My father hid the radio from us for the rest of winter. But we carried on our acting without recording.

Then our school introduced us to Arabic and English, I delved into the exciting world of learning new languages. Unfortunately, we lacked essential tools like dictionaries or exercise books to practice our vocabulary and conversational skills. Despite this setback, I discovered that the radio became my beacon of inspiration and hope. Throughout my elementary and junior high school years, I tuned in to stations such as the Voice of America, BBC English, and BBC Arabic. However, there was a challenge: these stations broadcasted on AM frequencies, and their reception was optimal around 11 PM and midnight. Given my early bedtime, accessing these stations was difficult during the weekdays.

Nonetheless, I made it a weekend ritual to stay awake until these channels had a clearer reception, allowing me to further my language skills.

As our region grappled with the aftermath of war, accessing books became an arduous task. Every so often, purchasing textbooks was a luxury, leading students like us to rely on borrowing school books from peers. I vividly recall the moment when I encountered my first dictionary. While I was still in elementary school, my elder brother, newly enrolled in high school, returned home triumphantly clutching a sizable book, announcing, "I've purchased a dictionary in Erbil city."

With eager curiosity, my siblings and I eagerly received the book from him, taking turns examining its pages and asking him about the significance and advantages of a dictionary.

The concept of scarcity often dominates our thoughts when considering important items like books, stationery, and technological devices. However, upon reflection, I find myself occasionally substituting the term "scarce" with something more profound—something almost sacred.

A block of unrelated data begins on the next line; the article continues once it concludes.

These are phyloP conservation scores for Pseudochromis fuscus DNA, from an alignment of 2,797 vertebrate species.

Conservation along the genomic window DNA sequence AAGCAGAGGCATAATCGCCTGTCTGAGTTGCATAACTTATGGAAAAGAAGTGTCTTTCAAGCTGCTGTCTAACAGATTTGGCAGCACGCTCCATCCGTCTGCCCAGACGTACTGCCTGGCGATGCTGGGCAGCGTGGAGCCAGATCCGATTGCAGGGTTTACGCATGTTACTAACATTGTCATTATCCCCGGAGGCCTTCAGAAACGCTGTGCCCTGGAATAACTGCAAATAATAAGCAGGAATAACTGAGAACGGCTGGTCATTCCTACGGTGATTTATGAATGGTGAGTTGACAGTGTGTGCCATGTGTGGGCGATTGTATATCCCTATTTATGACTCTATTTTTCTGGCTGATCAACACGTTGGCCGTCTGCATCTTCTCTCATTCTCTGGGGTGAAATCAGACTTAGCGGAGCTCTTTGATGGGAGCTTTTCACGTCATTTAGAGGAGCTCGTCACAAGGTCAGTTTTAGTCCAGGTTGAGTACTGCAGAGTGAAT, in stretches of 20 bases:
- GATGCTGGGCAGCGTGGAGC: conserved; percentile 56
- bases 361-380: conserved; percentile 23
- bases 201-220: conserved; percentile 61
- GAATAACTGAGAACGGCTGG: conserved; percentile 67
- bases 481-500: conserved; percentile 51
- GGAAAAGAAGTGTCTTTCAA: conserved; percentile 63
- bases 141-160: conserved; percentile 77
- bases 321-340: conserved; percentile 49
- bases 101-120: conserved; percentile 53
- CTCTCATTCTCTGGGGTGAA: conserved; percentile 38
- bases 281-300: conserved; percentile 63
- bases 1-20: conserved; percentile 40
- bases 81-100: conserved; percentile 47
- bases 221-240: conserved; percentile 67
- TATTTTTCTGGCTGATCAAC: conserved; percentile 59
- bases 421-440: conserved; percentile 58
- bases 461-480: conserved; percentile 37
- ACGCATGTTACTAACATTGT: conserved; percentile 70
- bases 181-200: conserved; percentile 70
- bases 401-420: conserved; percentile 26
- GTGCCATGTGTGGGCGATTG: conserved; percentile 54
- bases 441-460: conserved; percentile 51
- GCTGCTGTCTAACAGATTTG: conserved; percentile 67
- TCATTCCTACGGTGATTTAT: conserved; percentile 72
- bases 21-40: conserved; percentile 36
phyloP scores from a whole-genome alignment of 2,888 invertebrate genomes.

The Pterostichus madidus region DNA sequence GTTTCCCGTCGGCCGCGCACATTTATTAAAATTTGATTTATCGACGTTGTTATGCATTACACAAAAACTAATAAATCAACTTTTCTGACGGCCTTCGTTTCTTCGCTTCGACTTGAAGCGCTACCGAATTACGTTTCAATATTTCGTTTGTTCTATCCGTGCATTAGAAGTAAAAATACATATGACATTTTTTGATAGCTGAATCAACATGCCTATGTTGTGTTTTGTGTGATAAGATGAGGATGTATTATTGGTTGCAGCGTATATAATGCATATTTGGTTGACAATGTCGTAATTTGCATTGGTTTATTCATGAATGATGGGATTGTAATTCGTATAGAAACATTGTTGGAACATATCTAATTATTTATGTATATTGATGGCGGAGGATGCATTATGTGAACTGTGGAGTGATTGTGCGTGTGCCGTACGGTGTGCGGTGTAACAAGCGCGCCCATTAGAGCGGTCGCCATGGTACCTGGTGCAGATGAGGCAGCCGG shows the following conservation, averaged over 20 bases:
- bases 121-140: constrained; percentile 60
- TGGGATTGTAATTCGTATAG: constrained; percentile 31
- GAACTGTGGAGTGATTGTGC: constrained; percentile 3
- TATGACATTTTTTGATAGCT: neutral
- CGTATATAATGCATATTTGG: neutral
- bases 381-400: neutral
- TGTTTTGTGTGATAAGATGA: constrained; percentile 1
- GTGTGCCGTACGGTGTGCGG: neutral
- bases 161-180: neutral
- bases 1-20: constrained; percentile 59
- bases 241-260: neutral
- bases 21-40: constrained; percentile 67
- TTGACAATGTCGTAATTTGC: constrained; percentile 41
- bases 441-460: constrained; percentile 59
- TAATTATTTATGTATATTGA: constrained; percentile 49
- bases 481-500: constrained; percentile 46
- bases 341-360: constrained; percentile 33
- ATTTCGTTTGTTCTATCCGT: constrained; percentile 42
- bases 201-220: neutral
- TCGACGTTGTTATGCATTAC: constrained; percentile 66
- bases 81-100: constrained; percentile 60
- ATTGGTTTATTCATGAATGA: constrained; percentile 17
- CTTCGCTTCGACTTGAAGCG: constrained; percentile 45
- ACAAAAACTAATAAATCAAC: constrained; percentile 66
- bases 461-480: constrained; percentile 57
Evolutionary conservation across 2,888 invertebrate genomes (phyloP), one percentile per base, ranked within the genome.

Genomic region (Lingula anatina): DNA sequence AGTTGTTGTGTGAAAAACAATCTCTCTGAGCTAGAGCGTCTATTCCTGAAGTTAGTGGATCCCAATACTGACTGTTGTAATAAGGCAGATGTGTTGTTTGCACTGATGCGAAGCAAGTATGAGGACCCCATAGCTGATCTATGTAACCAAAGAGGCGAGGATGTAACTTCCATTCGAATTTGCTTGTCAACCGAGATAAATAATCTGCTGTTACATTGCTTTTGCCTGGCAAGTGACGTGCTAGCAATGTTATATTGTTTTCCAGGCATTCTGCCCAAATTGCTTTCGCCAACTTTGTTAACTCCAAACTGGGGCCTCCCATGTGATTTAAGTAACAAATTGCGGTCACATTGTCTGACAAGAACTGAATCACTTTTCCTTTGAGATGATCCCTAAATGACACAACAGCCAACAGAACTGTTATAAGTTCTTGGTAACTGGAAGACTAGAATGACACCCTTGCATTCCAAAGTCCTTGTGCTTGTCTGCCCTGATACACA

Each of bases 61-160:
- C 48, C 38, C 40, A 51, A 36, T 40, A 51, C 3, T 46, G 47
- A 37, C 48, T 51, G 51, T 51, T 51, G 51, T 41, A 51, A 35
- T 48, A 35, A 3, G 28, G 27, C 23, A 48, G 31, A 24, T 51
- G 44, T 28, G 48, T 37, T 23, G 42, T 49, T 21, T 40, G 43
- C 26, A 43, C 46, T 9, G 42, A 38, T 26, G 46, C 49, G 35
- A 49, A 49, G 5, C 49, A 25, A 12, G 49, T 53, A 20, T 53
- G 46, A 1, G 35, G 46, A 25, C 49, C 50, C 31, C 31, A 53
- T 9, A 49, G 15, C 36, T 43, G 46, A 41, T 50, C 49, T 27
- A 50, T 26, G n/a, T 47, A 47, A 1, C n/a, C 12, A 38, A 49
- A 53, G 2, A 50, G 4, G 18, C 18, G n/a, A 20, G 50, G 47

While it's undeniable that everyone should have access to books and basic learning tools, an excess of these resources can sometimes lead to a loss of appreciation or a detachment from their true value. I recall when borrowing a book from a friend or relative held immense anticipation for me. Each day, I eagerly awaited the continuation of a novel's plot or the resolution of its characters' journeys. Additionally, tuning in to a limited number of radio stations typically broadcast once a week around midnight, offered a unique opportunity. I would hear unfamiliar individuals sharing their lives in their native language. Despite my beginner-level grasp of English or Arabic, their accents and nuanced use of grammar were incredibly pleasing to my ears. These instances provided a unique and cherished glimpse into varied lives and linguistic nuances.

In 2003, the embargo on Iraq was fully lifted after the overthrow of Saddam Hussein's regime. This transformative shift sparked a technological boom in our region. We found ourselves inundated with a myriad of technological devices, often struggling to keep pace with their rapid advancements.

In those days, we felt privileged to be part of the expansive sea of rapidly advancing innovation. Books were readily available and affordable to purchase. Gradually, a significant number of households in most cities began purchasing satellite TVs. The advent of mobile phones and computers marked a turning point; everyone, especially students, clamored to possess these devices. Amidst this abundance—books, phones, iPads, iPods, and more—the challenge of maintaining focus on reading and emotional balance amidst competing priorities became daunting.

As I write this article, my mind pulls me toward distractions like watching a movie or checking my social media accounts. There are moments when I dream of an environment that limits access to just one or two devices, restricting the use of various apps and social media platforms. But then I wonder, can’t we create a set of guidelines that align more closely with our essential responsibilities and needs?